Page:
The most effective way to reduce the level of risk at an event is to simply reduce the size of the event. A smaller event, with fewer people, is inherently safer than a big, crowded one. But no event organizer wants to have to turn attendees away.

The ultimate solution is a virtual event—one that’s entirely online, attended via computer. But if that’s not a viable option, a hybrid event is the next best thing. With a hybrid event, your live event content is also available online. That allows people to access content conveniently—from anywhere, and lets you reduce the size of the physical event without sacrificing attendance numbers.

Contactless Tech Makes Events Safer for Everyone

For event organizers, contactless event tech may be the key to bringing events back in a form that everyone can enjoy. Contactless options that reduce the need for unnecessary interactions can not only make an event safer. They can also help people feel safer, which will be just as important when in-person events return.

Jack Connolly

Executive Creative Director

As an experiential creative director, Jack prefers to draw outside the lines. He tells stories with original content and impactful design to ignite meaningful conversation.


Jack brings 20 years of event industry knowledge to ProGlobalEvents. He specializes in building live & virtual platforms for audiences to connect, engage and immerse themselves in the power of a shared experience. His skills range from ideation and concept development to defining an attendee journey through storytelling and design.

Jack understands the creative process is not linear, but a collaborative process between agency and client. He manages teams of designers and technology developers to pioneer impactful brand experiences. His diverse skillset and leadership ensure for award-winning results and memorable impressions.


In 2019, BizBash named Jack one of the top event designers in North America. SXSW awarded his work the “People’s Choice in Innovation” in 2021.

Jerome Nadel

Chief Marketing Officer

Jerome Nadel is Internationally experienced design-led marketing executive (CMO and GM) with a track record of improved market position, revenue growth, and M&A. He is an advance degreed psychologist and user experience product/service design expert, board member and advisor.


Prior to joining ProGlobalEvents |ProExhibits |XtendLive, he has had a variety of chief marketing officer and chief user experience officer roles at companies including Rambus, BrainChip, Human Factors International, SLP InfoWare, Gemplus, and Sagem. He started his career in the IBM Human Factors Labs.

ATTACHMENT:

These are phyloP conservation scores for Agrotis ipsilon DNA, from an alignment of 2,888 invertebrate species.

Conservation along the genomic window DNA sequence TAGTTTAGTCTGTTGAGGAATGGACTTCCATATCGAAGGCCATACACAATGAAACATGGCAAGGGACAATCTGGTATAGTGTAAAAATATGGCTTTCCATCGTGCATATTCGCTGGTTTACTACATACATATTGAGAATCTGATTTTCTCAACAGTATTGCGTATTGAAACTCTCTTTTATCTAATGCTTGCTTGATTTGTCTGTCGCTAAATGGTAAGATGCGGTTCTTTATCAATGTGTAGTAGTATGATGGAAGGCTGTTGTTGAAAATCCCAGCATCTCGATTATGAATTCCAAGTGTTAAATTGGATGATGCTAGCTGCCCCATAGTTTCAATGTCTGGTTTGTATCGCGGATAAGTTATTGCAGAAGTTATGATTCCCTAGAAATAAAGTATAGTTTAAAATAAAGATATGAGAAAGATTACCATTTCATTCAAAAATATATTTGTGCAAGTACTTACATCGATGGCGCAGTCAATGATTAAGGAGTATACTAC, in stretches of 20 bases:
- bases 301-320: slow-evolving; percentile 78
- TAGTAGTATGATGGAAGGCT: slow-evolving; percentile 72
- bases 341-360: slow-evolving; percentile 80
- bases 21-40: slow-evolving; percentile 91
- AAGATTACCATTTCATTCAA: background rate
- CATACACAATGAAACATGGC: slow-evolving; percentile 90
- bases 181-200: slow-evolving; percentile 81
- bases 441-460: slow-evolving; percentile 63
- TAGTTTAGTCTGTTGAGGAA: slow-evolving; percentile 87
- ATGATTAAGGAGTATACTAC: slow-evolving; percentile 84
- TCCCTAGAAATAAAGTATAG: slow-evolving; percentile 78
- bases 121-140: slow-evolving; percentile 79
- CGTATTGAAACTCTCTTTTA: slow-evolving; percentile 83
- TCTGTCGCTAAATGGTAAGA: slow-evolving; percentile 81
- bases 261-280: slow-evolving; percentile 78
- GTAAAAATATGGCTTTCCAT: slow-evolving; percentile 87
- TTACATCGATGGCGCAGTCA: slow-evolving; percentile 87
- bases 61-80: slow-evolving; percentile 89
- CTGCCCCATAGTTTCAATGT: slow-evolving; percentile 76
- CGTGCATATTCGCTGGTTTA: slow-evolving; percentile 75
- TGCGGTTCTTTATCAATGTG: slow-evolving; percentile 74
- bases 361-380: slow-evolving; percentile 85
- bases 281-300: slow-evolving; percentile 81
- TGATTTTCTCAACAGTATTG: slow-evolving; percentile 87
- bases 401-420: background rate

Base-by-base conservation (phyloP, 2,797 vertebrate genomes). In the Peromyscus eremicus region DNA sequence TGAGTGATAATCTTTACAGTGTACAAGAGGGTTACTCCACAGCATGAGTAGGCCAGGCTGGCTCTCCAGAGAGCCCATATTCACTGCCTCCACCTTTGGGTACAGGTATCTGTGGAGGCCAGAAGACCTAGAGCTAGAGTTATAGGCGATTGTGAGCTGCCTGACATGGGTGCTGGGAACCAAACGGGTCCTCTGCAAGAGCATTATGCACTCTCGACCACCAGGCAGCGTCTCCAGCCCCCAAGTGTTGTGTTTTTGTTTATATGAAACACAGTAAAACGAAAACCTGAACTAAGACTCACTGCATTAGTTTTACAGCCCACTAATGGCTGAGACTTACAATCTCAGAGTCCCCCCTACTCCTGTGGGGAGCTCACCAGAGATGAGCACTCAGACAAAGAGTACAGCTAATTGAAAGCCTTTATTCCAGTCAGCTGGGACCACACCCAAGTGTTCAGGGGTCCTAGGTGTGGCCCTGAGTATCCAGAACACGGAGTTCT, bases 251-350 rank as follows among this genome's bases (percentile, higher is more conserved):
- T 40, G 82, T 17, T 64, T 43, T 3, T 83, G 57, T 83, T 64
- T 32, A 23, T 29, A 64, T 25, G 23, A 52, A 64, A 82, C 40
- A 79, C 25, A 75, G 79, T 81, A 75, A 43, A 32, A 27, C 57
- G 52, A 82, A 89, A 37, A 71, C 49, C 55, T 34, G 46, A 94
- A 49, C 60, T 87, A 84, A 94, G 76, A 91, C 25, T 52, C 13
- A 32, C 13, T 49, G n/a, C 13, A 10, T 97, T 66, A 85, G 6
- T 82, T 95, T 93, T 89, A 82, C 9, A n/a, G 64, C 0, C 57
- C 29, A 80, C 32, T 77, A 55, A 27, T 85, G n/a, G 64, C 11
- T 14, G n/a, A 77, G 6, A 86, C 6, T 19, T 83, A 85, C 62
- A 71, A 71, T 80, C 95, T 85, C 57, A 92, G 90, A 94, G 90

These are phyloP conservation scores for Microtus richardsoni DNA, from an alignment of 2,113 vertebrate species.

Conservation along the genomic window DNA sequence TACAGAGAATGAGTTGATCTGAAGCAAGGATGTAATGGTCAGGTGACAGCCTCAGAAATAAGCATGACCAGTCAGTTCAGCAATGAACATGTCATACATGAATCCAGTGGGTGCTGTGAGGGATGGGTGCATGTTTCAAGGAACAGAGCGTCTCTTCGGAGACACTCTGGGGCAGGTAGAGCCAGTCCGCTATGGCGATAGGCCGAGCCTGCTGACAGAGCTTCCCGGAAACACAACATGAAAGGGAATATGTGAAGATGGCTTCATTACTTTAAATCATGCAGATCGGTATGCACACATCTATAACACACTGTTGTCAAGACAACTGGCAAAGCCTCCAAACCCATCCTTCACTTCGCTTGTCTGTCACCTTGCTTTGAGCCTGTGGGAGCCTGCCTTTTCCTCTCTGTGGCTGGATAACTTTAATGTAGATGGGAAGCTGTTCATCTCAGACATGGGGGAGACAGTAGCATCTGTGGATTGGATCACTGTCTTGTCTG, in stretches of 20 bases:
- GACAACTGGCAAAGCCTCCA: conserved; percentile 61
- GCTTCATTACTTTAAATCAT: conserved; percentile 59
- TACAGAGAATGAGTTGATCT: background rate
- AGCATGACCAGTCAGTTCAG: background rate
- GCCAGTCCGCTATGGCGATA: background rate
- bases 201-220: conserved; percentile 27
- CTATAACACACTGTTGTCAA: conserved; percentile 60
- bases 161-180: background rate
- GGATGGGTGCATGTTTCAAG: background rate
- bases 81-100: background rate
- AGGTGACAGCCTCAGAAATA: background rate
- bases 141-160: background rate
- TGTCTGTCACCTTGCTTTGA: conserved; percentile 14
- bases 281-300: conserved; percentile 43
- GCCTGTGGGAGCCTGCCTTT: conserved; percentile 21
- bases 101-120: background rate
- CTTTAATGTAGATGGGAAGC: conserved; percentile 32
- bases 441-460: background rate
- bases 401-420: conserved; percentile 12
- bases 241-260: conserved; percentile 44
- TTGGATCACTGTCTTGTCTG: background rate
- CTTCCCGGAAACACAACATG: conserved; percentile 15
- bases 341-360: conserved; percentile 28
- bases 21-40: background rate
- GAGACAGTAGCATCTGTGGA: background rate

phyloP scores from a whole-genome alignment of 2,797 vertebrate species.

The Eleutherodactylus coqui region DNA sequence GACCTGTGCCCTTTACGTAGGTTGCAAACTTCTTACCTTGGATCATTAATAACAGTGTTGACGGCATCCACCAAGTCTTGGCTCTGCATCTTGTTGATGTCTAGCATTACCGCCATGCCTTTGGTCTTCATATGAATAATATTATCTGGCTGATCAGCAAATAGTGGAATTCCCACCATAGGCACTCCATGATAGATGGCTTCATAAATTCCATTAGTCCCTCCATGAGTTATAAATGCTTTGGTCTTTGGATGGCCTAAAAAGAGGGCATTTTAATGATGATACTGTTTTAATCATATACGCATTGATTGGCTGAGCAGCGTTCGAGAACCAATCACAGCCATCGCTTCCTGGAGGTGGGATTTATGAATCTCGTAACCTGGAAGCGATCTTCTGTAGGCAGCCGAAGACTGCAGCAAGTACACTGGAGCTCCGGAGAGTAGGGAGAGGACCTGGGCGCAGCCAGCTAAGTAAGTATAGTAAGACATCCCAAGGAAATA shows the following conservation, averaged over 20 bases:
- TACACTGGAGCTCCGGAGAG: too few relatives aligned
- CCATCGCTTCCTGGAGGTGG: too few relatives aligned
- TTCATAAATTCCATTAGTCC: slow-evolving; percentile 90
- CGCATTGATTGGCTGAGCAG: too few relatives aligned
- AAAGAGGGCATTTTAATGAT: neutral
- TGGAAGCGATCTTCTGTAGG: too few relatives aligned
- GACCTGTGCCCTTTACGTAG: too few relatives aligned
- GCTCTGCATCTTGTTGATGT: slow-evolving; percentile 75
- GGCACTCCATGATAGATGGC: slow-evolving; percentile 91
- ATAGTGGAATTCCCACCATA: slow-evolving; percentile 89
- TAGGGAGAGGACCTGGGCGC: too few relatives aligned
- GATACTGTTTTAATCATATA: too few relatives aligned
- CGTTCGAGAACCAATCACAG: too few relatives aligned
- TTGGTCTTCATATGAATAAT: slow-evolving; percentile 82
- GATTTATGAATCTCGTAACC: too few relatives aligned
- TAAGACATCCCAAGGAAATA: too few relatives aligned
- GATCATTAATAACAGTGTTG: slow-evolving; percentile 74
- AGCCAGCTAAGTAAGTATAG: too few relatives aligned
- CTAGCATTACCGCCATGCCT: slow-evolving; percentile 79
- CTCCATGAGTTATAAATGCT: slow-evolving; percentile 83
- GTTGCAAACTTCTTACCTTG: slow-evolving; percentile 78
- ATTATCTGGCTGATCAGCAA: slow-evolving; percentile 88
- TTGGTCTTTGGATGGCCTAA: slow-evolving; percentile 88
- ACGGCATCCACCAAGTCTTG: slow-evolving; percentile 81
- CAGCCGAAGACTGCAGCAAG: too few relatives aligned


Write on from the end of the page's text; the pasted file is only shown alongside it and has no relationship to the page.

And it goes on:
He is also an avid cyclist with National and multiple California State Champion titles.

Ivan Fujihara

Chief Financial Officer

Ivan brings 25+ years in senior level management experience from a variety of technology industries.  His background includes accounting management, analytics and audit management for technology companies.  He has worked with companies such as THX, Ltd, Recruitology , Double Click, Creative Labs and more.  Ivan has also served on the board of Lincoln Families, a non-profit that supports East Bay children with the objective of disrupting the cycle of trauma and poverty.

Matt Rulis

Vice President of Sales

Matt is a marketing professional and has been managing marketing strategies, campaigns and environments for a diverse client base for over 15 years. From a service perspective, Matt and his team of Account Executives focus on fostering relationships to uphold a greater than 99% customer satisfaction rating year-over-year. Additionally, with extensive experience on the client-side of the industry, he understands that alignment between expectation and budget is paramount to a successful project. As a result, ProGlobalEvents' clients can expect a competitive advantage paired with top quality products and services. Matt is an avid fly-fisherman, enjoys most outdoor activities and is a true college football fanatic.

Tom Foley

VP of Operations

Heading the fabrication side of ProGlobalEvents is exhibit and event industry veteran, Tom Foley. For over 35 years he has been responsible for building amazing exhibits and environments for clients. Tom started out in the production area and has broad experience in project and operations management. He currently oversees production, warehouse, graphics and project management departments. Tom studied machine tool technology and welding before entering the industry. As a true "builder" he also enjoys restoring and modifying classic American cars.

Dick Wheeler


Dick serves as President of ProGlobalEvents and President of ProExhibits and is a board member of CEMA (Corporate Event Marketing Association). At ProExhibits he has been nationally recognized as an innovator and driving force in the fast-growing trade show exhibit and event industry. Under his leadership in 1997, the firm received INC magazine’s INC 500 award as one of America’s fastest-growing companies. His informative articles on developments and innovations in the trade show exhibit and event industry have appeared in national trade publications. Dick has a B.S. degree from Wittemore School of Business & Economics at the University of New Hampshire and has completed the Entrepreneurial Executive Leadership Program sponsored by MIT, YEO and INC. He is actively involved in Vistage, an interactive group of over 20,000 CEO’s and presidents worldwide and is a member of CEMA and EDPA.

Jody Tatro

Chief Executive Officer

In addition to being CEO of ProGlobalEvents, Jody is also the CEO of ProExhibits. With Jody at the helm, the company has been recognized repeatedly as one of the Top 50 Women Owned Businesses in Silicon Valley. She has set the outstanding client service standards for which the firm’s account management team is noted. Jody is a recipient of the YWCA’s Tribute to Women Award, the Junior League Community Volunteer Award and is listed in Who’s Who of Women in Business. Following her graduation from California Polytechnic State University in San Luis Obispo, Jody held various sales positions in several technology companies.